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Just do it!

27 Aug

Getting the hang of writing is a process. You basically have to teach yourself to sideline mistakes, and trust yourself to catch them later. This has been an extremely difficult thing to teach myself. I am finally getting the hang of it though, the training wheels at least.

A couple of good saying for writers of any stage, but especially new writers are, “Give yourself permission to fail”, and “Perfect is the enemy of done”. This post is talking about those two things in particular. Do you want to write a bad and/or incomplete book? Neither do I, nor does any writer worth their fingers. But part of learning to become a writer is tempering your work ethic in specific ways so that you can actually get the work done instead of hamstringing yourself with continual revision.

My current exercise is “Make a note, move on, keep going”. Here’s what happens. I sit down to write, start building the scene in my head, and words start flowing. As I write these scenes down, the story starts to flow. From time to time, the flow gets caught by a huge boulder of confusion. This boulder can be any number of things, a name I haven’t thought of, a side character or main character that I hadn’t considered needed to know a certain thing, an environment that wasn’t built as detailed as I need, a character decided to take a turn down an alley, corridor, etc. that I had not expected, a new character is suddenly needed and I never developed them.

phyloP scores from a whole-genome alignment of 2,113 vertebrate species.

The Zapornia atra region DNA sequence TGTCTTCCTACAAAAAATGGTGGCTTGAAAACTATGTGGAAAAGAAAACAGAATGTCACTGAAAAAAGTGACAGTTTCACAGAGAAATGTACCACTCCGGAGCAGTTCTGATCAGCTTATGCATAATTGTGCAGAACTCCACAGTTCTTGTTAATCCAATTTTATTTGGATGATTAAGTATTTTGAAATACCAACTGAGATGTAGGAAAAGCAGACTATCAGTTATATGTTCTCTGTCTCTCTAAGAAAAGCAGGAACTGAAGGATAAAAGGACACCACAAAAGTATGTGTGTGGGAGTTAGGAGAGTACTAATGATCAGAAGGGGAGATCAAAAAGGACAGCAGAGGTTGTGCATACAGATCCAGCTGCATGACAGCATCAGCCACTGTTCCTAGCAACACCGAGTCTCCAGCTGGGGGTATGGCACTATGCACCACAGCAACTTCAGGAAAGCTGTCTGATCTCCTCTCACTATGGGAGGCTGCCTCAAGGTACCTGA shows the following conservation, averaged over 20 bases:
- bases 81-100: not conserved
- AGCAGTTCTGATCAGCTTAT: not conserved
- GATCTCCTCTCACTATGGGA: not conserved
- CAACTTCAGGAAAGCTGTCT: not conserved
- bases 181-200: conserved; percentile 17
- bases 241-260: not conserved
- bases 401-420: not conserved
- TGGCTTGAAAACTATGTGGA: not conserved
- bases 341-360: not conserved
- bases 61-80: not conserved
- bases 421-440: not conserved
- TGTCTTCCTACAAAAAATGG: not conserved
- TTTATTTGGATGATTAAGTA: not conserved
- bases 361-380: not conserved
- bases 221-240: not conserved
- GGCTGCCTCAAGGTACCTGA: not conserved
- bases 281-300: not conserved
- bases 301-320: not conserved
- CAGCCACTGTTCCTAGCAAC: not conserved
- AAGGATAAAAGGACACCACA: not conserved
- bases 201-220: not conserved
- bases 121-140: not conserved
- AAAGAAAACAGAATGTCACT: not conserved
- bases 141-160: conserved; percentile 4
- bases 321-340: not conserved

When I first began writing, I would sit and think and brain storm on the spot, until I had figured out what I needed at that particular spot I got stuck at, often times ending up mentally writing the book and going off into tangents which weren’t needed. But what I soon realized was, I was trying to move the boulder out of the river, instead of following the current around it. Anyone who’s ever been canoeing or white water rafting knows what a fool hardy venture fighting the current can become.

This current exercise of making a note and moving on, is the equivalent of dodging a rock, submerged tree, heavy rapid, etc. It’s an obstacle which hampers the flow of the writing. When that flow is broken, the reader’s flow is also broken. But more importantly, it can stop the momentum you’ve built up. That momentum can be essential to finishing what you started. So to keep that story pouring out, recognize, and dodge those obstacles that come your way.

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